There is a natural assumption that Alabama's AJ McCarron is a vastly improved quarterback compared to last season after enduring some growing pains in his first year as a starter before putting it all together in the BCS championship dumping of LSU.
McCarron isn't buying it.
"I don't really think I am any different," McCarron said. "I think I'm the same player. I might be a little wiser about the game, but I felt like from the middle through the last part of last season that I was on top of everything and knew the game.
"The game slowed down, and it was definitely easier than it was at the beginning of the season."
In last season's opener, a 48-7 rout of Kent State, McCarron split snaps with Phillip Sims, and each quarterback was intercepted twice. McCarron took over as the unquestioned starter the following week, a 27-11 win at Penn State, and the 6-foot-4, 210-pounder from Mobile wound up going six consecutive games without getting picked off.
There were seven games a year ago in which McCarron completed at least 70 percent of his passes, and he finished the season 219-of-328 passing for 2,634 yards with 16 touchdowns and five interceptions. His 66.8-percent completion rate placed second in school history, behind the 70.9-percent clip predecessor Greg McElroy had in 2010.
In the biggest game of his career, McCarron completed 23 of 34 passes for 234 yards against LSU's vaunted defense, and he spread the ball around the Superdome turf to seven different receivers.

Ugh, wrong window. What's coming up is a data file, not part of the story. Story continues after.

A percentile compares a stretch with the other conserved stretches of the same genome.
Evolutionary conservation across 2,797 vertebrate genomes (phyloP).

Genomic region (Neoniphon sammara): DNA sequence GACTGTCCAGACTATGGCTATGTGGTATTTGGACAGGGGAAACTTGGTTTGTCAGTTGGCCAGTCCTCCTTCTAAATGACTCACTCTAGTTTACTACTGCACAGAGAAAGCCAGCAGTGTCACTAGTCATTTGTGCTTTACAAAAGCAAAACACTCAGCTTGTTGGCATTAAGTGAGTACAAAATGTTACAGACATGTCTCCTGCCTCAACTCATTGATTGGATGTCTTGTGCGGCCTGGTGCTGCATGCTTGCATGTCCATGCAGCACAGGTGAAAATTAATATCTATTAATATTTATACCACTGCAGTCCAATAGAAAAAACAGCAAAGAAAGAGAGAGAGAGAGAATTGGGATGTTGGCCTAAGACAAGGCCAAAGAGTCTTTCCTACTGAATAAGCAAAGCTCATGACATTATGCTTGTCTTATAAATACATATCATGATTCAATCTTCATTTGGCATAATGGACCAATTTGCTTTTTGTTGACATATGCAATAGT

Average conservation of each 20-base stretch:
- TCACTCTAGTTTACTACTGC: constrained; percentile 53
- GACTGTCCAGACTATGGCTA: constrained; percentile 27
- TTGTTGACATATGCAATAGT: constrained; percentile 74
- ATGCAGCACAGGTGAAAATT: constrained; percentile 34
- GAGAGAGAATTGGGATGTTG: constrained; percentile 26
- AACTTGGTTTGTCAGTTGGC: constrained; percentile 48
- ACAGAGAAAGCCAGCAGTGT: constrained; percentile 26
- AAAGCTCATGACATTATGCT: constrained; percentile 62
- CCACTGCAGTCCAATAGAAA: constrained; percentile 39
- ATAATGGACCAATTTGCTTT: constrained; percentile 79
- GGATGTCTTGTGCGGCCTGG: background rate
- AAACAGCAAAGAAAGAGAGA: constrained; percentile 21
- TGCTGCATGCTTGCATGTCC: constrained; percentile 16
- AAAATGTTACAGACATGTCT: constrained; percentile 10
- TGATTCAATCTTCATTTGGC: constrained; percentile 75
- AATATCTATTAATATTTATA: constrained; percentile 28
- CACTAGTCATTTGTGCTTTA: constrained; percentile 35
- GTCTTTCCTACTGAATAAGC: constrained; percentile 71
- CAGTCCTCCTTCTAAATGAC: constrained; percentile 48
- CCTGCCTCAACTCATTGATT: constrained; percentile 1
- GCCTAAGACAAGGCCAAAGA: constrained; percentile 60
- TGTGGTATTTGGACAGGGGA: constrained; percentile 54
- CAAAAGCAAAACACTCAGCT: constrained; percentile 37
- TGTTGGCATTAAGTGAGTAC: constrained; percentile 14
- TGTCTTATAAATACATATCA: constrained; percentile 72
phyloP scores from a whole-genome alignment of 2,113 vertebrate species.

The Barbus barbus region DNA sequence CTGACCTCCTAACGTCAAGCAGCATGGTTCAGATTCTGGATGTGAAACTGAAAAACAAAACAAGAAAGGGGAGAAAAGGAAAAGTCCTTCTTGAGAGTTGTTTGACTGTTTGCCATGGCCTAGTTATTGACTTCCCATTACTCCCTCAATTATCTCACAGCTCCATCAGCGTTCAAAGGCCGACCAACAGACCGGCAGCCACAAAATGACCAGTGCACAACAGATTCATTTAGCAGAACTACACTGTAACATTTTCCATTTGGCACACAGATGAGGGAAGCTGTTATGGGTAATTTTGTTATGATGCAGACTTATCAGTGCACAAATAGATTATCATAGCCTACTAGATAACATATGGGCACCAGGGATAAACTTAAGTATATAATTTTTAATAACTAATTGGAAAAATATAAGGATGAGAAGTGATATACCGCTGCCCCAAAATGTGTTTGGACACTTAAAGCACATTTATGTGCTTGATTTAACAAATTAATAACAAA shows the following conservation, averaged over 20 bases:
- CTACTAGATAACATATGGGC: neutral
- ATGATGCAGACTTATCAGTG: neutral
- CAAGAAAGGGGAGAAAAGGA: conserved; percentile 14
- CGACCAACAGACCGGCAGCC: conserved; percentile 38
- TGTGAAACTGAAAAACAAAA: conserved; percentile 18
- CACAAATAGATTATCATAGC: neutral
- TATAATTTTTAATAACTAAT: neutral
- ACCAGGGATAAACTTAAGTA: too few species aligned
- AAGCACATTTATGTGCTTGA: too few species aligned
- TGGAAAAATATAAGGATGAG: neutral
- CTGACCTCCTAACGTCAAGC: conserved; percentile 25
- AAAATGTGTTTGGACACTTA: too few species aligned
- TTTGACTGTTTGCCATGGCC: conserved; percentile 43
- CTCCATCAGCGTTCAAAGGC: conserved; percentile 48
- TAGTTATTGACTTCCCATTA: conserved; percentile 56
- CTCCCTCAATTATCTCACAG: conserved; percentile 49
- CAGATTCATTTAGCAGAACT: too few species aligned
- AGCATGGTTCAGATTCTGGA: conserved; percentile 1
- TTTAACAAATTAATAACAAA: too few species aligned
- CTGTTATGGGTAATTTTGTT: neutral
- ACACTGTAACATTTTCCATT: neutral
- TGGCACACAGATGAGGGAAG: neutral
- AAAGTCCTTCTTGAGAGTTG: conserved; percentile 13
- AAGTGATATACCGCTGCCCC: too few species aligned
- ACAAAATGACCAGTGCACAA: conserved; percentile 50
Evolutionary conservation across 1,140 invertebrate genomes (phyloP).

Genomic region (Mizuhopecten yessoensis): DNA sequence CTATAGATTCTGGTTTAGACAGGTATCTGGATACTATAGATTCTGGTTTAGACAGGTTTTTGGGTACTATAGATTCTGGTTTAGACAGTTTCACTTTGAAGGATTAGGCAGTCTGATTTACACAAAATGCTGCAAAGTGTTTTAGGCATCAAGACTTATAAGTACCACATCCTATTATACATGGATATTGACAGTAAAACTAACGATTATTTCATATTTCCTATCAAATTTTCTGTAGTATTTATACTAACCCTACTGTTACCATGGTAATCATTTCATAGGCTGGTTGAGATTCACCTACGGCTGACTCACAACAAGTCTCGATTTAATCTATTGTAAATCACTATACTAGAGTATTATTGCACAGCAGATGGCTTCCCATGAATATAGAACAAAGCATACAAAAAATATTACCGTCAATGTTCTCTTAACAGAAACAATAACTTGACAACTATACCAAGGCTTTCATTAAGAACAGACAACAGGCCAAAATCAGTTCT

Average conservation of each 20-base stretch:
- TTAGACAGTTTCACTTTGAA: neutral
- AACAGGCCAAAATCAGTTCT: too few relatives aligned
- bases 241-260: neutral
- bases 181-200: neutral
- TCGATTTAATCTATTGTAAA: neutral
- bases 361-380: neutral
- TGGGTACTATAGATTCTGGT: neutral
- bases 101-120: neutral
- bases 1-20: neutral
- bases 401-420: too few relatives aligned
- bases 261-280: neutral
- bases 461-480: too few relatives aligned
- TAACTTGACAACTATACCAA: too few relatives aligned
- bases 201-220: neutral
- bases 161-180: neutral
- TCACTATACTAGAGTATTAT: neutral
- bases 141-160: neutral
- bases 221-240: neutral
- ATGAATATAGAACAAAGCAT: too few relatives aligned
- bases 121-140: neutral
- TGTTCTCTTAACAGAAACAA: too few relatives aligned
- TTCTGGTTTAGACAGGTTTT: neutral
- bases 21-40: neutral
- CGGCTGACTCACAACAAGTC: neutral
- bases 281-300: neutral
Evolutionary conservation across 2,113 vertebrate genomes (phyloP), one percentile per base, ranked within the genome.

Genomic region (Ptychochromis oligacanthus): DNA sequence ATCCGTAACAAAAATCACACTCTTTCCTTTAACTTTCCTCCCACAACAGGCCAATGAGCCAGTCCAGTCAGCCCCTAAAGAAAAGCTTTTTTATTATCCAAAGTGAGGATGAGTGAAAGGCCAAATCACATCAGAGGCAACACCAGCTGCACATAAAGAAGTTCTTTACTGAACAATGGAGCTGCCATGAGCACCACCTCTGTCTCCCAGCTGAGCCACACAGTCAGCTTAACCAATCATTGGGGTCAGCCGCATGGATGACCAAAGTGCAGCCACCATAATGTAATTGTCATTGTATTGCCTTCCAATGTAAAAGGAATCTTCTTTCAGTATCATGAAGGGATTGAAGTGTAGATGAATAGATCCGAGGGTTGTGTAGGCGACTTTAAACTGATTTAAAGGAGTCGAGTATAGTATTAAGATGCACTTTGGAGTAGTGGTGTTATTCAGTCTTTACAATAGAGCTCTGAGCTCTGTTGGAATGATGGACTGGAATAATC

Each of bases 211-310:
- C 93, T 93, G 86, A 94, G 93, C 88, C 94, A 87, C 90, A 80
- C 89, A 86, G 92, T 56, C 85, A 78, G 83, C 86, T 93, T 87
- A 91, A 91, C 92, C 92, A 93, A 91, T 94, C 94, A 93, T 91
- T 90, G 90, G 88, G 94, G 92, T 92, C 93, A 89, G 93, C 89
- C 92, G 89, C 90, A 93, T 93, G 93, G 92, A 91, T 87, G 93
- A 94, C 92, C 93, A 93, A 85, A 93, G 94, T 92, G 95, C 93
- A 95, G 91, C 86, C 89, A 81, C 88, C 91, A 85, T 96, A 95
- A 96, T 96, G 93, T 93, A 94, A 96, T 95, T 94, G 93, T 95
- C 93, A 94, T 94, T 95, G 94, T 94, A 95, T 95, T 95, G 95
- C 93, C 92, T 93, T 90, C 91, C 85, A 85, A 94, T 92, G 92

McCarron may not seem to think he is much different from last year, but Crimson Tide coach Nick Saban has a changed view.
"I think any time you have an experienced quarterback, there is a comfort level," Saban said. "There are so many intangibles that go with being a good quarterback - judgment, accuracy, timing, leadership that can affect other people. The experience you have at that position always makes you feel a little bit better about all that, and I think AJ is poised to continue to improve and have a really good year for us."
Those intangibles also have been noticed and appreciated by new Alabama offensive coordinator Doug Nussmeier.
"When you look at his body of work from where he started the beginning of last season and where he ended and then where he started spring ball and where he finished it and where he started fall camp, I think he continues to get better and better every day," Nussmeier said. "He works extremely hard. He's very conscientious, and I'm really excited about what the future holds for him.
"I think he has a very, very high ceiling."
McCarron had the luxury of easing into last season with tailback Trent Richardson, but the offensive prospects are brighter this season even without the Heisman Trophy finalist. Alabama has a quality tailback quartet with Eddie Lacy, Jalston Fowler, Dee Hart and T.J. Yeldon, a crop of underrated receivers, and a line that should be second to none nationally.
Center Barrett Jones came back to try to earn All-SEC honors at a third different position, and he is rooming with McCarron as the two continue to leave last season behind.
"We maybe had 72 hours to celebrate," McCarron said, "and then it was 'This team hasn't done anything.' Everybody is looking forward to this year."